Thursday, August 25, 2011

Poached Again, Dammit

Hey, I recognize that plastic!
This past week Mike and Jacob returned to Kansas to do some field work, and were reminded by the heat and lack of breeze exactly why we don't usually go back till fall. They scouted some outcrops near where we discovered the poached Protosphyraena fin earlier this year. About 1/4 mile south of that site, Jacob spotted a sliver of blue plastic coming out of the outcrop... again.

View from the site
It was haphazardly covered with about 1 foot of loose chalk and had appeared to have been excavated about 2 years ago judging from the size of the plants growing in the talus. As with the last poaching attempt, the site was nearly completely excavated down to the bone layer before it was abandoned/re-covered. I have the distinct feeling these poachers may be headhunters.
Critter just prior to jacketing
After exposing it,the site turned out to be a sorta jumbled Xiphactinus coming out tail first. There may or may not be skull bits present. Our crew made short work of the specimen and took it out in 3 jackets. After that, the thermometer hit 109 degrees before lunch and it was time to get the proverbial hell out of Dodge. I think hunting out there will be better in about a month. Especially with someone out there finding and pre-excavating specimens for us.

Thursday, August 4, 2011

The Coelacanths of Kansas

Most everyone is aware of the story of the "living fossil" fish, the coelacanth. One was caught off the coast of Africa in the 1930s, surprising everyone since they were thought to have gone extinct at the end of the Cretaceous period along with the dinosaurs. Today there is but one genus left, Latimeria. They are strange animals, even for people experienced in working with fish.

Cast of the extant coelacanth Latimeria in the RMDRC
We recovered and prepared 2 specimens of the giant coelacanth Megalocoelacanthus from western Kansas in the past decade. As far as I know they are the only two examples of this big coelacanth ever recovered from the Niobrara chalk. The first specimen was excavated from the lower chalk around MU5 (Coniacian age) is fairly complete, and will be our basis for a 3d reconstruction of the skull and body. The second specimen was a fragmented left lower jaw found in the upper chalk, under MU20, putting it early Campanian in age. We used the coronoid from this specimen in our reconstruction to replace the missing one from the first.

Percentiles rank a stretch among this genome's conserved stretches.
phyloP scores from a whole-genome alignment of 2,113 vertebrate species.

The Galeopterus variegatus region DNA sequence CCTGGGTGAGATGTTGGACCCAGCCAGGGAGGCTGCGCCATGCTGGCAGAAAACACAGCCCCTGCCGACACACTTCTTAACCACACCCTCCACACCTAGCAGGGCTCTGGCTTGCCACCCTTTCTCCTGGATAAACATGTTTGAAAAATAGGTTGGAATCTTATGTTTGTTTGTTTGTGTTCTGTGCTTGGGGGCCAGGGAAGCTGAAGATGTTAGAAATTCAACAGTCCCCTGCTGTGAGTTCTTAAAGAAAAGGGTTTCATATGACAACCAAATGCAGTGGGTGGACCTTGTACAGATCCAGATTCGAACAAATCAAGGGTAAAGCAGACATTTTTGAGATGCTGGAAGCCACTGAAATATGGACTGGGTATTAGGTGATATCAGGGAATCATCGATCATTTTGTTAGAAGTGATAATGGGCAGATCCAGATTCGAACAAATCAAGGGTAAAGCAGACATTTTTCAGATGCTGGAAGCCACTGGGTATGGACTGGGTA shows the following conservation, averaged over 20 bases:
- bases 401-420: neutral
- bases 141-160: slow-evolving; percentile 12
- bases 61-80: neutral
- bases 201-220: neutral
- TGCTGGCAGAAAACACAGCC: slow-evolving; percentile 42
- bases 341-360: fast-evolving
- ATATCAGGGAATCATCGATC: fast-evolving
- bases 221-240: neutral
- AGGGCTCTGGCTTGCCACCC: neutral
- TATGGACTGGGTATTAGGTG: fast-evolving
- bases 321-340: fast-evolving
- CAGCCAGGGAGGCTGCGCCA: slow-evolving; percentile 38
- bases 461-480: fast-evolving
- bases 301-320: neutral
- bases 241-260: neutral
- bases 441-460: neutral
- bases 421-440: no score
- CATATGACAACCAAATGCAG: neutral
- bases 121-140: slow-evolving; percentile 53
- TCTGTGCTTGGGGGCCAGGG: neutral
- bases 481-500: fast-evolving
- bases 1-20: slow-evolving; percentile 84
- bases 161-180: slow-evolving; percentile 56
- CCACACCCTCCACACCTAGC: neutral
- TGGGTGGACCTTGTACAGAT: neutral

About 20% of the skull material found with our first Megalocoelacanthus
Someone once said "go big or go home". We're taking that to heart as our first reconstruction will consist of a 3d skull on a panel-mounted restoration of the body. We're basing the postcranial skeleton heavily on Latimeria, since we only have a few parts of the pectoral and dorsal fins. Coelacanths don't have ossified vertebrae (or ribs for that matter) meaning skulls and fins are about all you are ever going to find.

RMDRC sculptor Mary working on our prototype
Our specimen is truly going to be a giant, coming in at about 9 feet 4 inches (3m) in length. As far as I can tell this will also be the very first restoration attempt of Megalocoelacanthus. Of course we'll be molding the thing, so hopefully it can be placed in museums worldwide. Ours isn't the largest specimen ever found, but it sure seems it is by far the most complete.